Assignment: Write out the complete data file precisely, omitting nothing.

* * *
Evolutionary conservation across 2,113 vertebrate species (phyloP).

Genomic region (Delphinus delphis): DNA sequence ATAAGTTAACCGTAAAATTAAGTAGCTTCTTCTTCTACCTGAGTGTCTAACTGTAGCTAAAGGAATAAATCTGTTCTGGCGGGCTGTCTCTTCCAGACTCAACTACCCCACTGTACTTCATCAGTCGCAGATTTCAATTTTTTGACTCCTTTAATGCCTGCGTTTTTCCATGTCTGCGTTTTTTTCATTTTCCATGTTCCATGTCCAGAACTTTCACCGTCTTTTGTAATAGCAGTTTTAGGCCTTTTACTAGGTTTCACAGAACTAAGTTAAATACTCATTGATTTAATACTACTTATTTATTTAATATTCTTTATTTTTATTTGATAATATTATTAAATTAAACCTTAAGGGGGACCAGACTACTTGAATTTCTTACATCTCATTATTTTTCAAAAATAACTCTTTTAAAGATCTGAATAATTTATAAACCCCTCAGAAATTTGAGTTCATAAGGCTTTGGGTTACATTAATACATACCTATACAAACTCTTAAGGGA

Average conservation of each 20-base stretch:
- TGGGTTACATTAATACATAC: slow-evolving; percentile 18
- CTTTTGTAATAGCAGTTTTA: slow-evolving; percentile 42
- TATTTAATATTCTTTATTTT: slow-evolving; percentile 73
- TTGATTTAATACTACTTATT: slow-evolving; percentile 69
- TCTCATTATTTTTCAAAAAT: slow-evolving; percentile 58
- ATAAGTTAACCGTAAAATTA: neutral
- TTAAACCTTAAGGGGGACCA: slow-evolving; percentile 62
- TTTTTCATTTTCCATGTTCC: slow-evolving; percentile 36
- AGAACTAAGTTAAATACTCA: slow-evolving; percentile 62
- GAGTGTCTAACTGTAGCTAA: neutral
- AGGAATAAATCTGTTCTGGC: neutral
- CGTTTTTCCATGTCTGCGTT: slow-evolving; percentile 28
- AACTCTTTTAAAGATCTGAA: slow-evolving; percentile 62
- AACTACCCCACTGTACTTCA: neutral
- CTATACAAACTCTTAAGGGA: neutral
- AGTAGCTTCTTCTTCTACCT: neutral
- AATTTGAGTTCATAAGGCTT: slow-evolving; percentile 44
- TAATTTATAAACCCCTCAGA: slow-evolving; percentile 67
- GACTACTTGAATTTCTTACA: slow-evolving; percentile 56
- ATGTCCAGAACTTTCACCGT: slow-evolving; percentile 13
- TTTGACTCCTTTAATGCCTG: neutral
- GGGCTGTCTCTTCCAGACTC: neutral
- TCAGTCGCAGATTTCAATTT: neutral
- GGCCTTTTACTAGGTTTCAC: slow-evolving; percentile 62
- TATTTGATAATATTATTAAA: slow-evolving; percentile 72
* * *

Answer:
Evolutionary conservation across 2,113 vertebrate species (phyloP).

Genomic region (Delphinus delphis): DNA sequence ATAAGTTAACCGTAAAATTAAGTAGCTTCTTCTTCTACCTGAGTGTCTAACTGTAGCTAAAGGAATAAATCTGTTCTGGCGGGCTGTCTCTTCCAGACTCAACTACCCCACTGTACTTCATCAGTCGCAGATTTCAATTTTTTGACTCCTTTAATGCCTGCGTTTTTCCATGTCTGCGTTTTTTTCATTTTCCATGTTCCATGTCCAGAACTTTCACCGTCTTTTGTAATAGCAGTTTTAGGCCTTTTACTAGGTTTCACAGAACTAAGTTAAATACTCATTGATTTAATACTACTTATTTATTTAATATTCTTTATTTTTATTTGATAATATTATTAAATTAAACCTTAAGGGGGACCAGACTACTTGAATTTCTTACATCTCATTATTTTTCAAAAATAACTCTTTTAAAGATCTGAATAATTTATAAACCCCTCAGAAATTTGAGTTCATAAGGCTTTGGGTTACATTAATACATACCTATACAAACTCTTAAGGGA

Average conservation of each 20-base stretch:
- TGGGTTACATTAATACATAC: slow-evolving; percentile 18
- CTTTTGTAATAGCAGTTTTA: slow-evolving; percentile 42
- TATTTAATATTCTTTATTTT: slow-evolving; percentile 73
- TTGATTTAATACTACTTATT: slow-evolving; percentile 69
- TCTCATTATTTTTCAAAAAT: slow-evolving; percentile 58
- ATAAGTTAACCGTAAAATTA: neutral
- TTAAACCTTAAGGGGGACCA: slow-evolving; percentile 62
- TTTTTCATTTTCCATGTTCC: slow-evolving; percentile 36
- AGAACTAAGTTAAATACTCA: slow-evolving; percentile 62
- GAGTGTCTAACTGTAGCTAA: neutral
- AGGAATAAATCTGTTCTGGC: neutral
- CGTTTTTCCATGTCTGCGTT: slow-evolving; percentile 28
- AACTCTTTTAAAGATCTGAA: slow-evolving; percentile 62
- AACTACCCCACTGTACTTCA: neutral
- CTATACAAACTCTTAAGGGA: neutral
- AGTAGCTTCTTCTTCTACCT: neutral
- AATTTGAGTTCATAAGGCTT: slow-evolving; percentile 44
- TAATTTATAAACCCCTCAGA: slow-evolving; percentile 67
- GACTACTTGAATTTCTTACA: slow-evolving; percentile 56
- ATGTCCAGAACTTTCACCGT: slow-evolving; percentile 13
- TTTGACTCCTTTAATGCCTG: neutral
- GGGCTGTCTCTTCCAGACTC: neutral
- TCAGTCGCAGATTTCAATTT: neutral
- GGCCTTTTACTAGGTTTCAC: slow-evolving; percentile 62
- TATTTGATAATATTATTAAA: slow-evolving; percentile 72